Ashley Madison Singapore? Can we not.

Mypaper published an article today “It shatters marriages. It’s a business. It’s coming.” (23 October 2013) about a new website for people seeking relationships. However, this is no ordinary dating website. It is specifically for people who are ALREADY married. Meet Ashley Madison. Tag line? Life is short. Have an affair. 

Singaporean couples, already battling the stresses and strains of a hectic urban lifestyle, must brace themselves for a new threat to their relationships: The innocuously named Ashley Madison, a website that facilitates extramarital affairs, plans to launch here. It has been labelled a business built on broken hearts and ruined marriages. Meanwhile, relationship experts are worried.

It would be a disastrous thing for our country if such a website were to be introduced into Singapore. It is already hard for so many Singaporean couples to keep their marriages intact due to the external pressures of society and the stressful lifestyles we all lead, and the fact that it is much easier to cheat on your spouse whether emotionally or physically in the highly-connected, technologically advanced world we live in today.

While Ashley Madison may not be technically illegal, as adultery itself is not a crime, the potential damaging impact of such a website is wide-ranging. It does not take a genius to see how a website that encourages spouses to cheat will lead to extra-marital affairs which will ultimately lead to a breakdown of marriages and higher rates of divorce.

Trish McDermott, a consultant who helped found Match.com, rightly points out that behind the innocuous name and hot pink layout, Ashley Madison is a “business built on the back of broken hearts, ruined marriages and damaged families”.

This is true. Ashley Madison’s business model will do infinitely more harm than good. This whole concept of abetting cheating spouses is harmful because it treats the covenant of marriage as something which can be easily disregarded and discarded. Instead of putting emphasis and value on trust and commitment within marriages, such websites will have the opposite effect and bring chaos into fragile homes.

Already, without the help of cheating websites, divorce rates in Singapore have been skyrocketing. One in four marriages end up in divorce and there are also more reported incidents of family violence. When a catalyst like Ashley Madison is brought into the picture, it is very likely that these rates of divorce and family violence will only increase. Why continue to celebrate or glamorise cheating when we know of the severe emotional pain it brings?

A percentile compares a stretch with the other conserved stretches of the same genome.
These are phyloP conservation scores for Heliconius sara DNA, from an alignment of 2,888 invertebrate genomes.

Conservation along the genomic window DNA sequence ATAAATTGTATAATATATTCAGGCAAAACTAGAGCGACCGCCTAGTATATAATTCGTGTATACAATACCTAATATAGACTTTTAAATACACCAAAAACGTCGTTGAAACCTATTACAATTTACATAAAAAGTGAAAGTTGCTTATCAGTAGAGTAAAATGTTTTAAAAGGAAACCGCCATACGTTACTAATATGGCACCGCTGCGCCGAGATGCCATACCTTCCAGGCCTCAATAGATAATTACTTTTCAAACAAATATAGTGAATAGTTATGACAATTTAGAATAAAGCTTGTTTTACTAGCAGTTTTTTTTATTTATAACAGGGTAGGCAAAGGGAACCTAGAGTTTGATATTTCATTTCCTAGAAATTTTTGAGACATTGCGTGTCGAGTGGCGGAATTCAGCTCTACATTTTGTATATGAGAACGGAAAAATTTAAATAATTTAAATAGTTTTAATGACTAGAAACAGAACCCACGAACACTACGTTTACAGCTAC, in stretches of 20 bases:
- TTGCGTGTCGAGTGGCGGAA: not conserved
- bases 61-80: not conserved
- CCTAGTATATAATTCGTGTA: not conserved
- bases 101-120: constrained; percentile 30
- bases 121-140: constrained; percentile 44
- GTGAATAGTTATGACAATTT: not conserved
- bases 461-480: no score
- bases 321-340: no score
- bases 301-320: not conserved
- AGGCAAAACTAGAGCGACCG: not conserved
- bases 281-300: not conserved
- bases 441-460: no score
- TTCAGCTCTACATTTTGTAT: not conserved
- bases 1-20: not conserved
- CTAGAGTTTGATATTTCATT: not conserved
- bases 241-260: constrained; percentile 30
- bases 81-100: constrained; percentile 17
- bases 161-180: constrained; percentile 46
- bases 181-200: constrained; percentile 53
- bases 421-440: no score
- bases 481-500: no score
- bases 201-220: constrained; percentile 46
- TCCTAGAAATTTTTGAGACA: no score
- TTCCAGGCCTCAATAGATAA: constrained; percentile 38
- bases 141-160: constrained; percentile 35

The Singapore government has always said that families are the basic building block of society. If we take a more lax attitude towards infidelity in marriage and adultery, we will only weaken the foundation on which our society stands. People in Hong Kong, where Ashley Madison has been introduced recently, have been vocal in their complaints. We believe those concerned in Singapore should do likewise and let the government and those with the power to exercise cyber censorship know how we feel about Ashley Madison.

As our Chief Justice Sundaresh Menon said at the Family Justice Practice Forum, “What we must ultimately aim for is an eco-system in which we will hear clearly the voice of the child so that the child’s best interests are appropriately addressed; and where disputes and differences are resolved in a sensible and non-technical manner with a measure of heart, compassion and sympathy.”

Such an eco-system that the Chief Justice envisioned cannot be cultivated when so-called dating websites like Ashley Madison are given the freedom to facilitate adultery. It certainly does not place paramount importance on the welfare of Singaporean children, and will ultimately only bring pain and trauma to countless of husbands and wives and cause the destruction of many families.

Instead of allowing the building blocks of society to crumble away, let us take a more proactive stance and petition our leaders to block such a website from being introduced to our shores. Singapore has never shied away from controversial positions before – we need to protect what we need to protect – and we do not expect anything less for this impending attack on the family and institution of monogamous marriage.

The dating website for cheating spouses

The dating website for cheating spouses

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2 Responses to Ashley Madison Singapore? Can we not.

  1. Pingback: Building Firewalls: MDA Blocks Ashley Madison | SingaporeLDW

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